Ed Miliband has also faced renewed criticism from one of his former political gurus, who said the Labour leader currently appeared too immature to lead the country.
Academic Lord Glasman, writing in the Mail on Sunday, said: "At the very time when Labour should be showing the way ahead, it gives the impression of not knowing which way to turn."
Lord Glasman, who has written critically about Mr Miliband before, added "When the Labour battle bus should be revving up, it is parked in a lay-by of introspection. It is time for Ed Miliband to show he is a grown-up politician big enough to lead this country."
Lord Prescott has urged Ed Miliband to adopt the scare-tactic approach of former Manchester United boss Sir Alex Ferguson with under-performing members of his shadow cabinet.
If shadow cabinet members aren't pulling their weight, give them the hairdryer treatment and kick 'em out.
Time is running out. We can still turn it around and win in the second half. But we need the very best team, week in, week out.
Ed Miliband has faced another attack from a senior Labour figure as a new poll suggests his approval rating is at an all-time low.
Former deputy prime minister Lord Prescott has said the shadow cabinet had "massively failed" to get its message across and urged Mr Miliband to get tougher with under-performing shadow ministers.
A ComRes poll for The Independent on Sunday and Sunday Mirror showed just 22% thought Mr Miliband was doing a good job compared to 50% who did not - an approval rating of minus 28.
That is despite Labour gaining a point on 37%, compared to the Conservatives' unchanged score of 28%.
Former deputy prime minister Lord Prescott has told ITV News he thinks the police should question a man who threw eggs at Labour leader Ed Miliband in south London today.
But Lord Prescott has insisted there needs to be a clear message that it is "unacceptable for public people or individuals to be assaulted simply for publicity".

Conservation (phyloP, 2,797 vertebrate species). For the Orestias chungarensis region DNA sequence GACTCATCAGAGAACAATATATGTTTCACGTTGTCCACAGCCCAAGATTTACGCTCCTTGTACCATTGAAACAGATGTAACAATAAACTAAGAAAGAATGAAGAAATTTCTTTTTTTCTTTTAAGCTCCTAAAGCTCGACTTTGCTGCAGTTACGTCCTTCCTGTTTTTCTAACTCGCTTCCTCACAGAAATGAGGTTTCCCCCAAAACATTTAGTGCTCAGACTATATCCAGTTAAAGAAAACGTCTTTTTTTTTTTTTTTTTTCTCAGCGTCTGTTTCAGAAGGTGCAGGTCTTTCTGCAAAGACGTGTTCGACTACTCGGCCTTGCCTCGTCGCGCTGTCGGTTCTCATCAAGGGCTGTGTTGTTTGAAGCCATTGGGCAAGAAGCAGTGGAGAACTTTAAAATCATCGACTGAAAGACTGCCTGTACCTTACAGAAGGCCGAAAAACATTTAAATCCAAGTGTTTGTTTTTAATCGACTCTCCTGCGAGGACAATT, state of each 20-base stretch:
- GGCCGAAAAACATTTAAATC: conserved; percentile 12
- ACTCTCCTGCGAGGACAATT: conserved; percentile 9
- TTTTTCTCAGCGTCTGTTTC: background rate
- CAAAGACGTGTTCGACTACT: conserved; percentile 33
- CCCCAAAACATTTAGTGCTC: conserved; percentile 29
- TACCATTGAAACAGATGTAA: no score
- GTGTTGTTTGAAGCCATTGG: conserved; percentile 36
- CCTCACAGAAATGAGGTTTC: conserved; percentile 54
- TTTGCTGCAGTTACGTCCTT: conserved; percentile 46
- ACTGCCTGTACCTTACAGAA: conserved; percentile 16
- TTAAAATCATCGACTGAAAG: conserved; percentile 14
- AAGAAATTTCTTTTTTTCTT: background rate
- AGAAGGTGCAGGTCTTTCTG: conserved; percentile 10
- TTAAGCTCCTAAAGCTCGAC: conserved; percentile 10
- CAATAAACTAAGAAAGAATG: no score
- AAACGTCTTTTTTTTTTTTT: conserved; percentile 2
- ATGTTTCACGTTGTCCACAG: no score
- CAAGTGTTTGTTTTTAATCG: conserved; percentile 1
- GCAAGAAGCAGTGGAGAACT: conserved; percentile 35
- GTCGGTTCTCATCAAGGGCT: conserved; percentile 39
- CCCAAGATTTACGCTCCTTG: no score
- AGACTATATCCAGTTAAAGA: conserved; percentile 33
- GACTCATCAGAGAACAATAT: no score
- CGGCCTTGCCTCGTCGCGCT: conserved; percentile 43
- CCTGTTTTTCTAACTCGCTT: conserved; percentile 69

For the second time in his career, Labour leader Ed Miliband was hit by eggs thrown by a protester while on the campaign trail.Read the full story ›
Former Deputy Prime Minister John Prescott has called on the Metropolitan police to interview the man who threw eggs at Labour leader Ed Miliband earlier today.
Writing on Twitter, he said:
Lord Prescott has told Daybreak the Labour Party will not allow trade unions to "dictate policy".
The former deputy prime minister praised Labour leader Ed Miliband's plans to change the party's relationship with the unions.
Lord Prescott said, "We're not going to allow them to dictate policy. They can come to conferences and help decide our policy, but we're not having rich people do it".
Former Hull East MP John Prescott has congratulated Hull City after the team was promoted to the Premier League, drawing 2-2 against Cardiff City.
Former Deputy Prime Minister John Prescott has denounced plans for the taxpayer to foot the bill for Baroness Thatcher's funeral.
Writing in his Sunday Mirror column, Lord Prescott said the ceremonial funeral at St Paul's Cathedral on Wednesday was simply a "political propaganda exercise" for the Conservative Party.
"I despised everything she stood for. She may have been a woman, but in her policies she showed no compassion to the sick, needy and the desperate," the Labour peer wrote.
"Even in death, she is spinning from her grave. She claimed she never wanted a state funeral, but she planned to give herself the same ceremonial one as the Queen Mother", he continued.
Lord Prescott suggested the 13,000 millionaires who each received £100,000 tax cut as a result of the Government's cut in the top rate of tax should instead each contribute £770 to pay for it.
"Privatise her funeral. It would be a fitting tribute," he added.
Speaking as one of the guests on The Agenda with Tom Bradby John Prescott was asked how seemly the late night press regulation deal was:
It wasn't unconventional or unseemly. You go for an agreement where there are real difficulties, perhaps it takes time to get that agreement. At Kyoto, where I was involved in the negotiations, it went through the nights and nights... How do you get consensus? How do you get to an agreement?
Cameron realised he couldn't win it in the Commons and that's the reality of it. We realised - I would say our negotiator, I wasn't involved in it - wanted to accept the Charter but with a statutory framework. Eventually all parties came together. They did not want to appear to be condemned by all those who had been affected.
The big question now is... are they going to observe it - the press? Are they going to play a part? What I find difficult to understand is in Ireland they do have a proposal and it has a statutory framework and every one of the British papers signed up to it. So what's different here?